SANTA CRUZ — Pamela Bright has been homeless from time to time, “a lot” since she returned to her hometown of Santa Cruz from Boise, Idaho to care for her ailing mother in 2014.
“I never wanted to come back,” Bright said of his return to Santa Cruz. “Because if I wanted to be homeless, I would have stayed here to begin with.”
More recently, when Bright’s mother died in 2018, Bright said she was once again left homeless.
To navigate the change, Bright started living in her RV, doing her best to keep the area around her vehicle clear of debris and moving regularly, she said. Despite his efforts, Bright said people associate his RV with homelessness, inviting strangers to throw eggs, a bottle of frozen water and even oranges at his vehicle. Bright thinks she got away with it easily, even though people make quick decisions without knowing her story, she said.
“I packed everything every day. Some people just like to stay there,” Bright said. “I’m not one to like doing that. I try to move every three days and if I can’t I try to keep the place where I am clean and not have a lot of people coming and going – things that attract the attention I don’t need.
The motorhome was a step up from her days when she rode a bike and attached trailer — or two — with her dog in tow. Especially when Bright sometimes needed to provide a safe living space for his grandson.
New program launches
Beginning last month, Bright was among the first participants in the City of Santa Cruz-sponsored secure recreational vehicle parking program, considered the highest “level 3” effort spelled out in its vehicle ordinance. 2021 oversize vehicles. As of last week, 13 of 14 large vehicle parking spaces have been filled in the parking lot outside the National Guard Armory in DeLaveaga Park. Another 37 “households” living in recreational vehicles or smaller vehicles were on the waiting list. Nonprofit service provider The Free Guide operates the program, with information available by emailing [email protected] or calling 831-515-8665.
The secure parking program differs from the Salvation Army-run Overlook tent camp and nearby Armory covered shelter. It also draws inspiration from the Association of Faith Communities’ SafeSpaces parking program, an effort that officially launched in 2019 that attracts faith-based institutions across the county to offer their lots for overnight vehicle parking.
The RV Safe Parking program is still a work in progress, launching Aug. 25, according to program manager Maile Earnest and The Free Guide executive director Evan Morrison.
“There are people who, even in the last two weeks, are starting to get job interviews, dealing with some of their legal history that they need to rectify,” Earnest said. “A lady, she was notified by the Housing Authority to get her voucher. It gives her a place to print out her voucher application and fill it out. It’s what it does for people. I’ve spoken to some people who have never been in this situation and I ask them, what does your house do for you?”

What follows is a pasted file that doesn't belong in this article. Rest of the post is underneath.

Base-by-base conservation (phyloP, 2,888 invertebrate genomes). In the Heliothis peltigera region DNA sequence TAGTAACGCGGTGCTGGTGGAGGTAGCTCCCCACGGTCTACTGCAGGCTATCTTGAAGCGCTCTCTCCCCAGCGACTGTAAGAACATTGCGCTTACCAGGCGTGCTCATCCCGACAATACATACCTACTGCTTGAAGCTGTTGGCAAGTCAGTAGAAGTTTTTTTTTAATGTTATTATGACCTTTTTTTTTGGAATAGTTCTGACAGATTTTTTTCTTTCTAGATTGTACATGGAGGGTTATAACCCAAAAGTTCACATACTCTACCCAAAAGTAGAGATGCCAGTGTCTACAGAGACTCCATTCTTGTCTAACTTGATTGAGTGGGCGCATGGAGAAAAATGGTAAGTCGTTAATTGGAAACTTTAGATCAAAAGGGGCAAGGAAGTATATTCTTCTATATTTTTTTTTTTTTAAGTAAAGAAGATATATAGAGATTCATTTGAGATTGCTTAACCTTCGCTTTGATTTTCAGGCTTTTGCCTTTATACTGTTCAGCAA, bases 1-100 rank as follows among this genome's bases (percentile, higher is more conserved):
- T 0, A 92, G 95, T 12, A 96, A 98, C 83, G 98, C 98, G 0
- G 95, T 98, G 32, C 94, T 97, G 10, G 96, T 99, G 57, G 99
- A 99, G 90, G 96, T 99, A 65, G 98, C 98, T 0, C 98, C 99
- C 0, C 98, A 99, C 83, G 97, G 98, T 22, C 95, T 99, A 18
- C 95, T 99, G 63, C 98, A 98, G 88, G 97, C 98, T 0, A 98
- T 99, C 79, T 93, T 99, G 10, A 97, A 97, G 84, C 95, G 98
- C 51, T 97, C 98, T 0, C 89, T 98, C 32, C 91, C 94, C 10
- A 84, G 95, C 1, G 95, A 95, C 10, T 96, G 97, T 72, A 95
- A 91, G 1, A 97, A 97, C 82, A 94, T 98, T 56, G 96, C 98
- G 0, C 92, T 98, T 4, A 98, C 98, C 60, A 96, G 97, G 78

Street level impacts
Westside resident Peter Cook said he supported a campervan parking scheme with site security, waste disposal facilities and a focus on housing assistance. He was among members of the Westside Neighbors group who have spoken to the Santa Cruz City Council in recent years with concerns about the impacts of long-term overnight parking on city streets. When asked this week if he had seen an improvement in conditions in his neighborhood, Cook attributed a small improvement to street cleaning that took place in time for last weekend’s Ironman triathlon.
“There was a very marginal improvement, but nothing substantial, unfortunately,” Cook said. “It’s the same people in the same vehicles parked in the same places.”
The enforcement aspect of the city’s nighttime vehicle ordinance was halted this year, as an appeal to the California Coastal Commission went through several stages. The city ordinance remains pending before the commission.
Prior to joining the new parking program at the Armory, Bright participated in overnight-only secure parking programs. She said her biggest anxieties of living in a vehicle were the daily efforts to locate bathrooms and showers, as well as avoiding traffic tickets.
“I’ve been trying to find a place where I can park, where I don’t always have to drive around,” Bright said. “That way I can be less stressed.”
Participants in the RV Safe Parking program have access to on-site and off-site privileges, but may remain in the parking lot at all times. They do not benefit from meal deliveries, wifi, electrical hookups, waste water or sewage, but have access to portable toilets, hand washing stations, charging stations for electrical devices, a filtered water supply and waste collection. A new city-owned shower trailer is expected to arrive for shared use at the Armory in the coming weeks, Morrison said.
“People are understanding. They’re used to solving problems outside of this program, and that continues,” said Earnest, who previously worked for service provider Encompass Community Services.
Morrison said his outreach team is helping create a clearer picture of the city’s population of people living in their vehicles, counting 50 RVs so far and “not even scratching the surface.” Morrison and Earnest said the number of people living in their RVs, let alone their vehicles, is a poorly documented statistic forcing observers to differentiate between vacationers and those with no other housing options. .
“I really wanted something that was as low as possible and where we could really partner with people to house them,” Morrison said. “Everything is kind of structured around those two goals, in this program.”